Ferrari team boss Mattia Binotto says Sebastian Vettel's ultimate ambition of winning the world title with the Scuderia remains intact despite the German driver's struggles this season.
After a productive preparation period last winter, Vettel and Ferrari expected to give Mercedes and Lewis Hamilton a run for their money this year and challenge for the world title.
Instead, the Scuderia's SF90 has been no match for the Silver Arrows' dominant contender, while Vettel has also been forced to compose with the burgeoning talent of teammate Charles Leclerc.
Even Red Bull's Max Verstappen entered the summer break with an upper hand over the four-time world champion in the drivers' standings.
Yet Binotto is adamant that Vettel's motivation to deliver to Maranello its first driver's title since Kimi Raikkonen in 2007 is as strong as ever.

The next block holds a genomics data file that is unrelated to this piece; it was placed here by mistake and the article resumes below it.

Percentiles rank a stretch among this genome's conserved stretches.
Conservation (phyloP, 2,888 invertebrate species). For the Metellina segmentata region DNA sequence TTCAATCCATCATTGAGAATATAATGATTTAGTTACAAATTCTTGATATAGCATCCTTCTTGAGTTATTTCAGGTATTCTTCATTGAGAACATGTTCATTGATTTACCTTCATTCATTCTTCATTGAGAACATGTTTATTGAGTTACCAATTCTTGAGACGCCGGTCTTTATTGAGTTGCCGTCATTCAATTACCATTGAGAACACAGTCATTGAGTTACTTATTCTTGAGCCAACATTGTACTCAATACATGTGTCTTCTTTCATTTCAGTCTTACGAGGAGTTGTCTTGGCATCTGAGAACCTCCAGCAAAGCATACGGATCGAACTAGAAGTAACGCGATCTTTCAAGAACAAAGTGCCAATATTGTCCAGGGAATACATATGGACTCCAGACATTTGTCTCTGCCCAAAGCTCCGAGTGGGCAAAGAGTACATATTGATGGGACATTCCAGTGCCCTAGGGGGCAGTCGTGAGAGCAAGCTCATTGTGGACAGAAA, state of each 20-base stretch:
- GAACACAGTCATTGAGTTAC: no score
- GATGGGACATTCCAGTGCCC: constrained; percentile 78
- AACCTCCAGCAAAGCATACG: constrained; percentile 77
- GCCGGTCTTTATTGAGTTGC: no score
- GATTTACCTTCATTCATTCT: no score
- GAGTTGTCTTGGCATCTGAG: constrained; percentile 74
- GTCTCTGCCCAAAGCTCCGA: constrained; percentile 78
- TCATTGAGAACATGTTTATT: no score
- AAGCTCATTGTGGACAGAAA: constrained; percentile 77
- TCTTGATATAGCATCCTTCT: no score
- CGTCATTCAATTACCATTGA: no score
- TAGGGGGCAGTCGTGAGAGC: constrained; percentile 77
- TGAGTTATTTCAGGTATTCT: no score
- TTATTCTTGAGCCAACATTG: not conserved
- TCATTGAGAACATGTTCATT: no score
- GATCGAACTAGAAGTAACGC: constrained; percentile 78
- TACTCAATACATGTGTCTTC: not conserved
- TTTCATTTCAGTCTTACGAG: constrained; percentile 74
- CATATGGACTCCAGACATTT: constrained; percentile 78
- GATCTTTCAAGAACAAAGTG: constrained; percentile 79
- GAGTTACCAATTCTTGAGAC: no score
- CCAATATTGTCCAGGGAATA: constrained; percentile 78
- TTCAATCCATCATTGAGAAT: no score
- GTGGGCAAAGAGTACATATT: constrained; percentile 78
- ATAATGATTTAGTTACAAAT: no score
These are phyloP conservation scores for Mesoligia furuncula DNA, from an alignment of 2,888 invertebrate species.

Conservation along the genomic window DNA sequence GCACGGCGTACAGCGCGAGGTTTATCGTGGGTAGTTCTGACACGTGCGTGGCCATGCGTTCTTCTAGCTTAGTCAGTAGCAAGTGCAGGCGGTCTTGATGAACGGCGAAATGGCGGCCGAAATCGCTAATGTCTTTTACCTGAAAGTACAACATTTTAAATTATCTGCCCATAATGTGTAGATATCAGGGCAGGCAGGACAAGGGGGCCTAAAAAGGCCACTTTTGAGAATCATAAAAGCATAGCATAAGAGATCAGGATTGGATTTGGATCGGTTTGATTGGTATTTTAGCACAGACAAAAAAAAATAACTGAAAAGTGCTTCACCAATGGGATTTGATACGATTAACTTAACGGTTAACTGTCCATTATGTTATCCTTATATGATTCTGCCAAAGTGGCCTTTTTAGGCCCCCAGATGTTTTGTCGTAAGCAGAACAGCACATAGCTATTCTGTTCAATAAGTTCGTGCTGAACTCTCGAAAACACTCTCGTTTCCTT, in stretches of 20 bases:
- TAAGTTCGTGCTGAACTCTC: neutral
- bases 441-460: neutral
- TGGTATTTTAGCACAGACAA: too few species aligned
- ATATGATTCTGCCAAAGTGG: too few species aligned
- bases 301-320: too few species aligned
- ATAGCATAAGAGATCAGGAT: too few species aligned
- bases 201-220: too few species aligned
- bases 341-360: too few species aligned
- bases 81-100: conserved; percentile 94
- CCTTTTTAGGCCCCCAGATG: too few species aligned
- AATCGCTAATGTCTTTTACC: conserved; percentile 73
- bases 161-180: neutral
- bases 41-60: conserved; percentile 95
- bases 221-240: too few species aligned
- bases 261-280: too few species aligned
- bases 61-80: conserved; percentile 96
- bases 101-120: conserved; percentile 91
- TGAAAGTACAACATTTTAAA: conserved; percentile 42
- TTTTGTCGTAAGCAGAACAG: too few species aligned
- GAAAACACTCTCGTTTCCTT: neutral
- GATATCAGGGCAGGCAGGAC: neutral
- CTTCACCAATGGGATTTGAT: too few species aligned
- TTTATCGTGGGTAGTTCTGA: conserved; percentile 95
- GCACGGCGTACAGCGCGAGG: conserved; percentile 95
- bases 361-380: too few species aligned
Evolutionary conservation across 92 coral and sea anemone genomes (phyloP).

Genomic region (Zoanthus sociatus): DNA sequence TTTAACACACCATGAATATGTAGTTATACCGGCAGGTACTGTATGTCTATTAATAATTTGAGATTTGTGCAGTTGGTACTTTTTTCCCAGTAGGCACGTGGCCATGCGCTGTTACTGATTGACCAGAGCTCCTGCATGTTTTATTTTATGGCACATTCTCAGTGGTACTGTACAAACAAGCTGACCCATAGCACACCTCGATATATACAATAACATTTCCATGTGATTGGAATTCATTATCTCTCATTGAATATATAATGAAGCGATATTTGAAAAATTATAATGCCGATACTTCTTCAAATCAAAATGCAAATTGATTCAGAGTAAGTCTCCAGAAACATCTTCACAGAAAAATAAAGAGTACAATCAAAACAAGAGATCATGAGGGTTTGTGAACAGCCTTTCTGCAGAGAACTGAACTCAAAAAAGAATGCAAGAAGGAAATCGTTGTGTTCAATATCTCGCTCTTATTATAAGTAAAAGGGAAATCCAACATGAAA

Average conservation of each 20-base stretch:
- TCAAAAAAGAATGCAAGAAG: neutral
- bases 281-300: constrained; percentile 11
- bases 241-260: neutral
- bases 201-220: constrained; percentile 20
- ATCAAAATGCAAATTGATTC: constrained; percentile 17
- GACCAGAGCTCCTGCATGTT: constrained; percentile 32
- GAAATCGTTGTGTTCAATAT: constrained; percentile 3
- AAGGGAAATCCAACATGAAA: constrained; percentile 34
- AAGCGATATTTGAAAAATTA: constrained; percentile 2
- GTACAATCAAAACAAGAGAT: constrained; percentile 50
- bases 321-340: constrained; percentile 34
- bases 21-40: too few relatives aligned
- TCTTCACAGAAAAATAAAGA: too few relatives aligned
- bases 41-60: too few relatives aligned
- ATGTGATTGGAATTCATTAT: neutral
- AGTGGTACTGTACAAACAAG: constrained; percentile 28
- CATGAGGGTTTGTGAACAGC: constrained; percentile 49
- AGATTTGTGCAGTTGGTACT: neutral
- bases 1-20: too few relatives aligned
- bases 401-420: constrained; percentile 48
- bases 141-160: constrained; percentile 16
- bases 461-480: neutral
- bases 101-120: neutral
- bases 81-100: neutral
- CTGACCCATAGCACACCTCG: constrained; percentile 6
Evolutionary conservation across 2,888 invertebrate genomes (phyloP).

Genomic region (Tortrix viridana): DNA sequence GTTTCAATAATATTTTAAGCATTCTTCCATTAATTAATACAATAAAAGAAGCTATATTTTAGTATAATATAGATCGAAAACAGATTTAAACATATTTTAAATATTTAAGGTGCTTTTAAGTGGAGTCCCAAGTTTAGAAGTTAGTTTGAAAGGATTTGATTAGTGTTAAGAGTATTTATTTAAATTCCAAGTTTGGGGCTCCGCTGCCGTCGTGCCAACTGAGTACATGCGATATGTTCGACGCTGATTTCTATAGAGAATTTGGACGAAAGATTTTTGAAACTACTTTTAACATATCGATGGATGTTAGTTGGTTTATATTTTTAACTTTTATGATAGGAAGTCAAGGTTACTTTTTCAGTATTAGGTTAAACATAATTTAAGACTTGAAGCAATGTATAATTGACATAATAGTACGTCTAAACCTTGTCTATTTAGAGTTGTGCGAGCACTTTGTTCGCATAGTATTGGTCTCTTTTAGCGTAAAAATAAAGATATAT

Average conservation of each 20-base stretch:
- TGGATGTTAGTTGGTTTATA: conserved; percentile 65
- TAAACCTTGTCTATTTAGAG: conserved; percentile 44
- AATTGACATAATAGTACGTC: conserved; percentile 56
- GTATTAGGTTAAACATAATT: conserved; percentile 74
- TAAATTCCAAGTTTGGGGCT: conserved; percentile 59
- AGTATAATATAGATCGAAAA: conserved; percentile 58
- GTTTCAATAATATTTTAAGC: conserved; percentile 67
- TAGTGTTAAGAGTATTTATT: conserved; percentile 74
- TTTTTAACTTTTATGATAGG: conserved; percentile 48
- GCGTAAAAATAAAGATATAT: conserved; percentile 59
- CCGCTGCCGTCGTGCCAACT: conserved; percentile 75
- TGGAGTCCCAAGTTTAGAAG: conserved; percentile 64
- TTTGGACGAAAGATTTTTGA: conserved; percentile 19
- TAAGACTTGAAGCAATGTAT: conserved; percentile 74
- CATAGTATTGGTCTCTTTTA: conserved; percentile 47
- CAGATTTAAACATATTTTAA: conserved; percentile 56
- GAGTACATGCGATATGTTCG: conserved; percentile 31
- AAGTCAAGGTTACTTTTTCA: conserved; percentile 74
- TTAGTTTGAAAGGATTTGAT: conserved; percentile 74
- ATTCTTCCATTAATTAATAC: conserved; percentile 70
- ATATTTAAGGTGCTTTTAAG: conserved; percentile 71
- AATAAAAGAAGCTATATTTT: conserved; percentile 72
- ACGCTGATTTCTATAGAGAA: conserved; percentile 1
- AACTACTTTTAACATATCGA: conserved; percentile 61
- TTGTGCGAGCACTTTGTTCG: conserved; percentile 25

"I think that his objective hasn't changed - to become world champion with Ferrari," Binotto told Motorsport.com.
"And he's got that objective very clear. Obviously, the start of the season in that respect was frustrating, because it means for his final goal he's not in the best position to achieve it in 2019.
"But because he's got such a strong objective, he knows exactly what he's looking for. I
"I think that is where he's finding his own boost, and that is not compromising anything, so he's clearly still pushing [very] much, because he knows where we need to go and he knows exactly what he's looking for."
Vettel's 2018 title bid against Hamilton crumbled over the summer following a string of personal errors.
A mistake in Bahrain earlier this season and a small but costly mishap in Canada pointed to another pattern of faults.
But Binotto argues that Vettel was forced to put his SF90 on the ragged edge to keep up with Mercedes' superior W10, insisting "it’s always easier when you’ve got a faster car".
At the end of the day, the Scuderia boss feels his driver's rational approach is a major asset for the Italian squad and its quest to improve its performance.
"He's very analytical, in his way of looking at the problems and the lack of pace, and I think that's helping the team as well," Binotto added.
"Because at the end it's only a matter of looking at facts, understanding what is wrong, what needs to be improved. I think in that respect he's got the right approach."